Now that businesses across sectors have realised that ‘normalcy’ remains far-fetched, they are focussing on ways to stay relevant. This is the time when the role of CFOs becomes more prominent than ever before. Chief finance officers will be expected to co-pilot businesses with CEOs in the post-pandemic world, reveals the Talent in Finance Survey by KPMG. The report provides insights from over a 100 leaders, including CEO, CFOs, CXOs and board members. Let us see what the study reveals:
Changing roles and responsibilities: Given the level of disruptions that businesses have seen and the growing need to integrate technology with business, a vast majority of those surveyed— 67 per cent— are sure that the role of the CFO will change significantly over the next few years. About 24 per cent feel it will change moderately, while seven per cent feel it will change only slightly. A small section — two per cent — feels no change will be witnessed in the CFO’s role. That means, a good 91 per cent anticipate a moderate to significant change in the role of the CFO.
Changing focus areas and responsibilities: While earlier CFOs mainly focussed on managing the cash and expenses of businesses, and risk and compliance, going forward, the focus will shift. Business growth, talent management and technology enablement will draw more attention. Of course the significance of the CFOs in transformation of business operations will remain more or less the same. Maximum change will be in the areas of long-term business growth, technology trends and strategic leadership. If mergers and acquisitions required 16 per cent focus earlier, now it will require 26 per cent focus. Business partnerships will require 34 per cent focus, whereas earlier they only required 21 per cent focus. Business model transformation will also increase in focus – 49 per cent in the next three to five years, as compared to 22 per cent currently. A good 54 per cent focus will go to tech trends, such as cybersecurity, IT and digital, as compared to the earlier 23 per cent. Talent management will increase in focus from 38 per cent to 51 per cent. Focus on accounting and taxation, capital allocation, cash management, planning, budgeting, and forecasting will reduce drastically.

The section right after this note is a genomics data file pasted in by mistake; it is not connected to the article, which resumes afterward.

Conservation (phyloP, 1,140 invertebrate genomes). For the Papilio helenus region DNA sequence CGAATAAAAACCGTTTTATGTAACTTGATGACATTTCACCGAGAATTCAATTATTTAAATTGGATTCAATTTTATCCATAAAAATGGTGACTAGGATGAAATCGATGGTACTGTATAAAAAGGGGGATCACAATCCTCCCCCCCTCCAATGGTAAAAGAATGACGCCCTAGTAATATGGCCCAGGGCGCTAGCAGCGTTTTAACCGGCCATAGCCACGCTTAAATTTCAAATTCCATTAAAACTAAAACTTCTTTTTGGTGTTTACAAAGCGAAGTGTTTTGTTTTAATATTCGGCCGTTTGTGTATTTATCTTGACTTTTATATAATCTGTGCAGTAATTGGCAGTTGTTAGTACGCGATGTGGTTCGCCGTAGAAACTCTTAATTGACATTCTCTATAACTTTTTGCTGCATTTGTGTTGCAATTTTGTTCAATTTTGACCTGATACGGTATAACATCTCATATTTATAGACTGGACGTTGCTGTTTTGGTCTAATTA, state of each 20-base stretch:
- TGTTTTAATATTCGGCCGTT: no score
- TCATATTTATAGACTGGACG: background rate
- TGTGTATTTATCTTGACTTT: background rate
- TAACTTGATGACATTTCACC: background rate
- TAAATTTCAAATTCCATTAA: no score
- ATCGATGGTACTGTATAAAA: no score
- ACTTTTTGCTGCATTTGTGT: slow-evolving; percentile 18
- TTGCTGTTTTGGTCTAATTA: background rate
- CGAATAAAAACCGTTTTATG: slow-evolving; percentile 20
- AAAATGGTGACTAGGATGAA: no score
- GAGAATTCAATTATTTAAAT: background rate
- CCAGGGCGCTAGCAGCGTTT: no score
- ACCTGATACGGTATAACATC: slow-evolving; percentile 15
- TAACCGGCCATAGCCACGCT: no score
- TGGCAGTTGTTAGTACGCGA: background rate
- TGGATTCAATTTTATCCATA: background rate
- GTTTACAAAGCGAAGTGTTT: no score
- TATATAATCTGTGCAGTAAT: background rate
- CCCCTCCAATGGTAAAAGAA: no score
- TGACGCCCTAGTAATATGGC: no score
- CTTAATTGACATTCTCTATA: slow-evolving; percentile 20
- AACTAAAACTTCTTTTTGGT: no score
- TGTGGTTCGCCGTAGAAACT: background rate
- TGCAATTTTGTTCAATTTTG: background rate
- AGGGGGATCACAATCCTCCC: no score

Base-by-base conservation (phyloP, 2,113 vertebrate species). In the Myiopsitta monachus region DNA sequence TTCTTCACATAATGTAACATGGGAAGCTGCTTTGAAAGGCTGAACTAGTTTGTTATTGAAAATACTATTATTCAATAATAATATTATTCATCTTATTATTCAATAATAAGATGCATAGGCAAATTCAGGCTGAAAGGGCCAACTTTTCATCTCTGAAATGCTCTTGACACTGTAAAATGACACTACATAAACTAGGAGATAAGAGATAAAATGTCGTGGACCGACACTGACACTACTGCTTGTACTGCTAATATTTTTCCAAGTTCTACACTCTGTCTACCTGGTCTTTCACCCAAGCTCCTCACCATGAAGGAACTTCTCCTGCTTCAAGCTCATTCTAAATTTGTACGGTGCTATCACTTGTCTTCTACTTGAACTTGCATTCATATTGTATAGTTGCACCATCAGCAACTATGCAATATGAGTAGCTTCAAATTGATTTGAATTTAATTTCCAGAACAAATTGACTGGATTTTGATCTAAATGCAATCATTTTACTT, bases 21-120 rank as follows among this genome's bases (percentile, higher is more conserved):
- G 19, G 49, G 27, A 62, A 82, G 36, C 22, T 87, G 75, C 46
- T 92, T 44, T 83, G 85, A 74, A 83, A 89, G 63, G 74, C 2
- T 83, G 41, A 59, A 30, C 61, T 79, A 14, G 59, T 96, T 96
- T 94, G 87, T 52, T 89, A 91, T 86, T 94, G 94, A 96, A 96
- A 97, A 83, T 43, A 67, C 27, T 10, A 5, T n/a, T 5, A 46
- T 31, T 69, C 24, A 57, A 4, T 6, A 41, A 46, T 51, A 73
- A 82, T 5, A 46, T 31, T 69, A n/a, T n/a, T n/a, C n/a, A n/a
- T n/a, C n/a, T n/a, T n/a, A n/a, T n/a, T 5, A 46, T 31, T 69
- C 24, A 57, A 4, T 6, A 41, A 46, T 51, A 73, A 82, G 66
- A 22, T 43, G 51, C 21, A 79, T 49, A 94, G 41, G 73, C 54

Organisational enablers for transformation of CFO’s role: The key factors that will enable the transformation of the CFO’s role for the future include buy-in from CEO and boar’, level of digital maturity and evolving culture and mindset among others.
While 70 per cent vote for buy-in from CEO and board, 69 per cent vote for evolving culture and mindset, and 64 per cent vote for level of digital maturity as enablers. A significant 63 per cent consider speed of decision making as an enabler and 57 per cent feel focus on leadership development will enable transformation of the CFO’s role.
The CFOs and finance leaders give more priority to buy-in from CEOs and board members as an enabler than the CEOs and board members themselves.
Emerging functional skills for finance: Based on the responses of CXOs, the emerging functional skills are in the focus areas of leadership development, strategic management, data analytics, information technology (IT) and process automation.
Clearly, the coming few years will require CFOs to adapt and embrace change. Most importantly, they will have to understand the impact of technology trends. They will have to complement the role of the CEOs, such that both CEOs and CFOs can trust each other. Interestingly, 72% CFOs aspire to become CEOs, while only 3% organisations are ready to take on the mantel of CEOs.